Bednark also expresses an outlook for where this turn in history might lead us. He has clearly built a successful company with a client list to be envied, including significant installations at late-night comedian Jimmy Fallon’s home that has become a topic of discussion as Americans fill their time with lots of television viewing. “We didn’t build his ‘slide that barn’,” Bednark says, referring to Fallon’s amusement park-worthy interior slide he and his family enjoy on a regular basis. “But a lot of what is in that space are designs we have created, fabricated and installed.” Bednark, who cites events as a significant portion of his business, says that prior to the outbreak, “My staff was used to delivering 12 projects a week. Now, we aren’t delivering any projects, every week. This is a once in a lifetime thing. The whole world is virtually on pause. It is definitely a time for introspection—a time to change and pivot or go do something completely different that you have never done. This is the one chance I think I will have in my lifetime where I can evaluate what I have done for the past few decades and see if there is something else I want to consider. This business may never come back, so we have been having really thoughtful discussions with all of our employees. None of us ever thought we would find ourselves here, but I will say that both our clients and our employees are open to seeing where this all leads and figuring out what is missing and needed. Hopefully we can offer a productive solution.”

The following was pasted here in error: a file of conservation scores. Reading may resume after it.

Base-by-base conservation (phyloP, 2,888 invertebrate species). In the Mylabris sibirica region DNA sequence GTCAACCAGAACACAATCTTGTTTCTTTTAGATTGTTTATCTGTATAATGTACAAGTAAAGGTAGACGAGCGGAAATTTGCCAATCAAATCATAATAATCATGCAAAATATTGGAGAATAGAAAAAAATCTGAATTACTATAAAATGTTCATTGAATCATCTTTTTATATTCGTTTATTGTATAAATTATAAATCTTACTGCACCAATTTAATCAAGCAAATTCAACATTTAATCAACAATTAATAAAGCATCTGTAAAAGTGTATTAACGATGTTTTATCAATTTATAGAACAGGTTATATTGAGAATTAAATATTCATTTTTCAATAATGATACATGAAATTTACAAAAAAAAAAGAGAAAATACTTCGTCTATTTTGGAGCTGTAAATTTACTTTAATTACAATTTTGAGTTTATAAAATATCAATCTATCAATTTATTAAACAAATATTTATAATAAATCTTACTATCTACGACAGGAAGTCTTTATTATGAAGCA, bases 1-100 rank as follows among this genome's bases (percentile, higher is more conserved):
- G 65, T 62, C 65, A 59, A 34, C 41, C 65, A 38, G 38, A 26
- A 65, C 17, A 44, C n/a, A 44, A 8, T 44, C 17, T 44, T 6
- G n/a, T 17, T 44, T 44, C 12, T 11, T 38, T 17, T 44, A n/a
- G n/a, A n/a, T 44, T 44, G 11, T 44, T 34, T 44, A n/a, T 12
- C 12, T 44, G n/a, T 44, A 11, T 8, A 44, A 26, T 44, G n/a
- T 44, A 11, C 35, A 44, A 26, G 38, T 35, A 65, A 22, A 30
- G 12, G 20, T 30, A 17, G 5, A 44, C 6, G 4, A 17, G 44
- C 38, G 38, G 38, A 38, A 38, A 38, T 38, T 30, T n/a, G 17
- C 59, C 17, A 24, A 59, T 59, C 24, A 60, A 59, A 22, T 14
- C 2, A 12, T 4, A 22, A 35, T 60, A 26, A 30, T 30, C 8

A little-known organization on the Cape known as Cape Cod Makers also tapped their collective ingenuity and cranked out face shields for local healthcare professionals. Russ Laffin, a new member of Cape Cod Makers, says he stumbled upon the organization at the end of 2019 when he considered creating a similar type of group and discovered there was one virtually in his backyard. The group has what is termed as a “makerspace” in the Home Economics classroom of the former Harwich Middle School that has recently been converted to the home for the Harwich Cultural Center. “They were the perfect organization to take advantage of the Home Economics room,” says Erica Strzepek, Executive Director of the Harwich Cultural Center who functions as the landlord for a variety of artisans and crafters that make up the space of the re-appointed building. Laffin, a self-described hobbyist/woodworker agrees and says he feels fortunate to have discovered the group as well as the space where like-minded innovators can share access to ideas as well as tools.